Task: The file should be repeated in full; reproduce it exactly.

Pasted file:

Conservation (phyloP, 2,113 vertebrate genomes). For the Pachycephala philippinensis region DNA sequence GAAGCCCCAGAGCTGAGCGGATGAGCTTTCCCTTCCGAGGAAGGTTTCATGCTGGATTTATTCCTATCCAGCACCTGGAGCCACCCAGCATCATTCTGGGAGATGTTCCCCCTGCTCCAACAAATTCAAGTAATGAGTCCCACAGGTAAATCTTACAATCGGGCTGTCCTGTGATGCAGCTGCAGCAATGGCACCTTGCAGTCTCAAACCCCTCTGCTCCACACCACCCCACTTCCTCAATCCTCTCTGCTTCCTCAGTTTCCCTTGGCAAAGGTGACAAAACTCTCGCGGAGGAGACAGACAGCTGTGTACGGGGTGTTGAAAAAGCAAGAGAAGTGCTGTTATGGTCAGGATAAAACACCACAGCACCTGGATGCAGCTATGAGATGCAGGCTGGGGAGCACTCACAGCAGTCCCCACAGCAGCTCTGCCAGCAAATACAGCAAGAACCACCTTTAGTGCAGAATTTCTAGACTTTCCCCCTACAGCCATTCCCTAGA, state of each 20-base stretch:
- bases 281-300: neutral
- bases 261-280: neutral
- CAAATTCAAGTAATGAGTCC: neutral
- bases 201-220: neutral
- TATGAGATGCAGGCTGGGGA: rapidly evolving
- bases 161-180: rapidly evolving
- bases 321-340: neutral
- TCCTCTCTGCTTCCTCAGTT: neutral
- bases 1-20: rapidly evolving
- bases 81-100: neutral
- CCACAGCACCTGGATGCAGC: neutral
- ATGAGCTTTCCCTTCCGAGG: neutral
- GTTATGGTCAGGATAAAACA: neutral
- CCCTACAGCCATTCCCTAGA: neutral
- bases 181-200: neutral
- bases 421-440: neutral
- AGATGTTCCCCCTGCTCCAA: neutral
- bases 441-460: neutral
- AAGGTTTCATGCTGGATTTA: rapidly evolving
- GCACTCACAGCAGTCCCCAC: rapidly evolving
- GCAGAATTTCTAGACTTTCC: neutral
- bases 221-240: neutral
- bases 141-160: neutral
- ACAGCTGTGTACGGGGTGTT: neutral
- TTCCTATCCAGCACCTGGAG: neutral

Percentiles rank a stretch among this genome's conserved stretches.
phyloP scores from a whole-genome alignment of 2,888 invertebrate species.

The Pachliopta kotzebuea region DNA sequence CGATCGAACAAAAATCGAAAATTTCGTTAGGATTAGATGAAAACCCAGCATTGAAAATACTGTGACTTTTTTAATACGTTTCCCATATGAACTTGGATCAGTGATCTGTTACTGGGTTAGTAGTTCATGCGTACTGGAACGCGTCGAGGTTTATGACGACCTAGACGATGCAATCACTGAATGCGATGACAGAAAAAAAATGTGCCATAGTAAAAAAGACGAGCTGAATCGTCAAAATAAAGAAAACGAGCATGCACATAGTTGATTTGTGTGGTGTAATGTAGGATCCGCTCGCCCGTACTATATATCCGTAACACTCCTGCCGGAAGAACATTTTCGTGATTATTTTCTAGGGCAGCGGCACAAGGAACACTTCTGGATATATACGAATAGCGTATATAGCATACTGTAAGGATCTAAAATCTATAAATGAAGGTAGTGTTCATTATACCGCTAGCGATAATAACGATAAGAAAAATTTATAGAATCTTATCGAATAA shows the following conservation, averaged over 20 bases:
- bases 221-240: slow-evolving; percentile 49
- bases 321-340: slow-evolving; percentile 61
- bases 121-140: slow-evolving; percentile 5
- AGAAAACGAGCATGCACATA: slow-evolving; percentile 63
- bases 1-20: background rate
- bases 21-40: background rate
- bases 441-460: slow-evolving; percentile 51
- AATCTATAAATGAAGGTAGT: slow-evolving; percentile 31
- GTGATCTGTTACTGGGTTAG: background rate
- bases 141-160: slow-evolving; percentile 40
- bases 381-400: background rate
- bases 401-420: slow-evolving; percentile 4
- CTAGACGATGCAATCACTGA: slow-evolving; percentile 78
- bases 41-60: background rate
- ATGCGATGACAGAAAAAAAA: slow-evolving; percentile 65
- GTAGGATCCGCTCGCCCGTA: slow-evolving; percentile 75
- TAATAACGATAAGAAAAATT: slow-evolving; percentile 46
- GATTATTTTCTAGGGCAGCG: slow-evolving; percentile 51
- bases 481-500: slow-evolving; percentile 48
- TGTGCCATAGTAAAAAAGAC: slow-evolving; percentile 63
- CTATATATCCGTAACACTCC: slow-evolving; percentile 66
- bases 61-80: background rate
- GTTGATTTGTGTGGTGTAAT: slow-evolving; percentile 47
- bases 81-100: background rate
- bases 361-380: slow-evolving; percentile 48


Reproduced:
Conservation (phyloP, 2,113 vertebrate genomes). For the Pachycephala philippinensis region DNA sequence GAAGCCCCAGAGCTGAGCGGATGAGCTTTCCCTTCCGAGGAAGGTTTCATGCTGGATTTATTCCTATCCAGCACCTGGAGCCACCCAGCATCATTCTGGGAGATGTTCCCCCTGCTCCAACAAATTCAAGTAATGAGTCCCACAGGTAAATCTTACAATCGGGCTGTCCTGTGATGCAGCTGCAGCAATGGCACCTTGCAGTCTCAAACCCCTCTGCTCCACACCACCCCACTTCCTCAATCCTCTCTGCTTCCTCAGTTTCCCTTGGCAAAGGTGACAAAACTCTCGCGGAGGAGACAGACAGCTGTGTACGGGGTGTTGAAAAAGCAAGAGAAGTGCTGTTATGGTCAGGATAAAACACCACAGCACCTGGATGCAGCTATGAGATGCAGGCTGGGGAGCACTCACAGCAGTCCCCACAGCAGCTCTGCCAGCAAATACAGCAAGAACCACCTTTAGTGCAGAATTTCTAGACTTTCCCCCTACAGCCATTCCCTAGA, state of each 20-base stretch:
- bases 281-300: neutral
- bases 261-280: neutral
- CAAATTCAAGTAATGAGTCC: neutral
- bases 201-220: neutral
- TATGAGATGCAGGCTGGGGA: rapidly evolving
- bases 161-180: rapidly evolving
- bases 321-340: neutral
- TCCTCTCTGCTTCCTCAGTT: neutral
- bases 1-20: rapidly evolving
- bases 81-100: neutral
- CCACAGCACCTGGATGCAGC: neutral
- ATGAGCTTTCCCTTCCGAGG: neutral
- GTTATGGTCAGGATAAAACA: neutral
- CCCTACAGCCATTCCCTAGA: neutral
- bases 181-200: neutral
- bases 421-440: neutral
- AGATGTTCCCCCTGCTCCAA: neutral
- bases 441-460: neutral
- AAGGTTTCATGCTGGATTTA: rapidly evolving
- GCACTCACAGCAGTCCCCAC: rapidly evolving
- GCAGAATTTCTAGACTTTCC: neutral
- bases 221-240: neutral
- bases 141-160: neutral
- ACAGCTGTGTACGGGGTGTT: neutral
- TTCCTATCCAGCACCTGGAG: neutral

Percentiles rank a stretch among this genome's conserved stretches.
phyloP scores from a whole-genome alignment of 2,888 invertebrate species.

The Pachliopta kotzebuea region DNA sequence CGATCGAACAAAAATCGAAAATTTCGTTAGGATTAGATGAAAACCCAGCATTGAAAATACTGTGACTTTTTTAATACGTTTCCCATATGAACTTGGATCAGTGATCTGTTACTGGGTTAGTAGTTCATGCGTACTGGAACGCGTCGAGGTTTATGACGACCTAGACGATGCAATCACTGAATGCGATGACAGAAAAAAAATGTGCCATAGTAAAAAAGACGAGCTGAATCGTCAAAATAAAGAAAACGAGCATGCACATAGTTGATTTGTGTGGTGTAATGTAGGATCCGCTCGCCCGTACTATATATCCGTAACACTCCTGCCGGAAGAACATTTTCGTGATTATTTTCTAGGGCAGCGGCACAAGGAACACTTCTGGATATATACGAATAGCGTATATAGCATACTGTAAGGATCTAAAATCTATAAATGAAGGTAGTGTTCATTATACCGCTAGCGATAATAACGATAAGAAAAATTTATAGAATCTTATCGAATAA shows the following conservation, averaged over 20 bases:
- bases 221-240: slow-evolving; percentile 49
- bases 321-340: slow-evolving; percentile 61
- bases 121-140: slow-evolving; percentile 5
- AGAAAACGAGCATGCACATA: slow-evolving; percentile 63
- bases 1-20: background rate
- bases 21-40: background rate
- bases 441-460: slow-evolving; percentile 51
- AATCTATAAATGAAGGTAGT: slow-evolving; percentile 31
- GTGATCTGTTACTGGGTTAG: background rate
- bases 141-160: slow-evolving; percentile 40
- bases 381-400: background rate
- bases 401-420: slow-evolving; percentile 4
- CTAGACGATGCAATCACTGA: slow-evolving; percentile 78
- bases 41-60: background rate
- ATGCGATGACAGAAAAAAAA: slow-evolving; percentile 65
- GTAGGATCCGCTCGCCCGTA: slow-evolving; percentile 75
- TAATAACGATAAGAAAAATT: slow-evolving; percentile 46
- GATTATTTTCTAGGGCAGCG: slow-evolving; percentile 51
- bases 481-500: slow-evolving; percentile 48
- TGTGCCATAGTAAAAAAGAC: slow-evolving; percentile 63
- CTATATATCCGTAACACTCC: slow-evolving; percentile 66
- bases 61-80: background rate
- GTTGATTTGTGTGGTGTAAT: slow-evolving; percentile 47
- bases 81-100: background rate
- bases 361-380: slow-evolving; percentile 48